Morales: The great thing about the Marvel Universe is that it references the real world. My pre-Truth collaboration with Kyle Baker was a series of satirical cartoons for Vibe magazine. So look for different political viewpoints as they come up in course of Cap’s business, but don’t look for my endorsing one political party over another through Cap–that’s not my job.

Thomas: From a storytelling standpoint, how do you approach a character like Cap, and make him “human” without compromising his essence? Who’s the more interesting character to you, Captain America or Steve Rogers?

Morales: Recently, I was interviewed re: Truth by Stanford Carpenter, an academic doing a book on blacks in comics for Duke University Press. Carpenter made a great comparison–he saw Cap as being like Michael Jordan: “He’s the pinnacle, and you know him–but you don’t really know him.” After years of interviewing celebrities, I know exactly what he means. Cap has/is a public face we all know.

Steve Rogers, on the other hand, is the most underrated character in the MU. Here’s a guy who’s seen and done it all. Cap’s one of the cornerstone characters of comics, but it’s Steve that I’m exploring because Cap is an attitude, an action, an ideal–those moments when Jordan embodied an impossible three-pointer that made you leap up and your jaw drop.

Steve Rogers has a life. It’s interesting. (I hope.)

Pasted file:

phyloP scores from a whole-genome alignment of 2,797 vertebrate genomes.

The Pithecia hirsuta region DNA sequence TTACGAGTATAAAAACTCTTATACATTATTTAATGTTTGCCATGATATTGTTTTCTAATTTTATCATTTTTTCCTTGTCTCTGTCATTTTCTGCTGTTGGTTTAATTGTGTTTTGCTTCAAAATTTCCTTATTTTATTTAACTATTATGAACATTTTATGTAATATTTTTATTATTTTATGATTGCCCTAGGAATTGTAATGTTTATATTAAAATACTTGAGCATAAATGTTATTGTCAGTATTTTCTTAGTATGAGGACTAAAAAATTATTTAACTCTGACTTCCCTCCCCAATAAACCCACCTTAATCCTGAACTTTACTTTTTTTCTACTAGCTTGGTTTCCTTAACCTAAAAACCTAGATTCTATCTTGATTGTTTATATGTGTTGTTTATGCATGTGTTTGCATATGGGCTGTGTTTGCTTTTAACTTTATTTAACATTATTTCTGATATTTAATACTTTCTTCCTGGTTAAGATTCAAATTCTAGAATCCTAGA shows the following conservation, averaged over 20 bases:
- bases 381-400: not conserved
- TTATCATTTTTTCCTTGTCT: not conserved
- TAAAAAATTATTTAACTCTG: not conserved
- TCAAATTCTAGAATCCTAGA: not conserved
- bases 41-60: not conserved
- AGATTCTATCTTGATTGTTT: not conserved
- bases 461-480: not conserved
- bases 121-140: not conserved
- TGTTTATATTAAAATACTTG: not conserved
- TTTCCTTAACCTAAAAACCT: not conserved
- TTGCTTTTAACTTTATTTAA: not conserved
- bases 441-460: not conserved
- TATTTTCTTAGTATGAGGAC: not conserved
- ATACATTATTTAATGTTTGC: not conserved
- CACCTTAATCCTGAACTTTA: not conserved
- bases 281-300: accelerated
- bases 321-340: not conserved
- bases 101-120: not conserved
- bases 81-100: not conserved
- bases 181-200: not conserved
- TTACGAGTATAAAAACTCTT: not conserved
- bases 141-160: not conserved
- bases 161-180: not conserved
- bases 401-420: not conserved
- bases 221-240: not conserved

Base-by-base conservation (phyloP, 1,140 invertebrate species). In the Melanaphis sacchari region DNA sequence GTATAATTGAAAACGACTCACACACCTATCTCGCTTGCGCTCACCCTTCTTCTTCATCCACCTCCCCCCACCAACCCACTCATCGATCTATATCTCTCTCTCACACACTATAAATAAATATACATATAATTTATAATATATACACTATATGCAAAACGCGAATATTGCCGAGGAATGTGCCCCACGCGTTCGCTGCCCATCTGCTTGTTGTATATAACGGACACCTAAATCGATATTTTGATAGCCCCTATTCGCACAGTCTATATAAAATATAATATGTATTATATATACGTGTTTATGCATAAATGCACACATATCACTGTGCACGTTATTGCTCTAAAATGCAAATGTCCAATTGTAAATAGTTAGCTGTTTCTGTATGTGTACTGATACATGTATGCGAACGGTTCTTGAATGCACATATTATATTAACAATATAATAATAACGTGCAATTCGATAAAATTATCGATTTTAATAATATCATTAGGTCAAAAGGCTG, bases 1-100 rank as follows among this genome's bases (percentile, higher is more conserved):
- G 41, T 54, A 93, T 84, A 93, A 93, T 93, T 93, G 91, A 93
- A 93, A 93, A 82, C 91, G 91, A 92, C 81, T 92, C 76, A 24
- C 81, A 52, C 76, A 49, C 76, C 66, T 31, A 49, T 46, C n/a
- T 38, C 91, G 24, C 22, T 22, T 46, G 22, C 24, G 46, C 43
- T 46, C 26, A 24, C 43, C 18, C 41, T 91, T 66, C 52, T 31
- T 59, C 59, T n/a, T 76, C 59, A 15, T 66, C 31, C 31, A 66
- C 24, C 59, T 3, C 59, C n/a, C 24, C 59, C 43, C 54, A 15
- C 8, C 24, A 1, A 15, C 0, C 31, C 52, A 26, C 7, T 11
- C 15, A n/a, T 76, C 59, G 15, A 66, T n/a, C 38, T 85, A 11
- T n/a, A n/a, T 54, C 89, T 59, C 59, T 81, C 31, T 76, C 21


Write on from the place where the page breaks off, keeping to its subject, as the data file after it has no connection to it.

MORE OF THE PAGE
Thomas: Will we be seeing any of Cap’s classic villains, or are you concentrating on forging some new adversaries?

Morales: As of today, there are no plans for any classic villain appearances. Part of what we’re trying to do with Cap is retool the book’s approach without lots of continuity baggage in the way. The bags are in storage until they’re needed, but right now Cap needs to be a comic that longtime fans and new readers can enjoy.

Thomas: In your opinion, is Captain America better served by teaming with the Avengers and taking down the Red Skull, or fighting against a more “grounded” threat?

Morales: He’s better served by stories and art that don’t suck, whatever their approach.

Thomas: Since you’re penning the Marvel Universe incarnation of Cap, any pressure to differentiate or separate this Steve Rogers from the Rogers that appears in Millar’s Ultimates?

Morales: There’s no pressure at all. Mark’s Cap is a very European metaphor for American imperialism, a kick-ass critique. The Marvel Universe Cap is a metaphor for American values that make a positive difference in the world. Each Cap has his place.

Thomas: Does your run have a predestined end point, or will you be staying with Cap for the foreseeable future?

Morales: I’m committed to 18 issues with Axel, but it’s a gentlemen’s agreement, not a contractual one.

Thomas: Special thanks to Bob Morales for participating this week, and keep an eye out for his first issue of Cap this winter.

Special Note: Fellow Padawan learner Barb Lien has an interview up at Comicon’s PULSE about her new series GUN STREET GIRL, which premiered at today. Give it a look.

Next: It’s time to change the way I’ve been approaching the writing of comic books. More details in seven…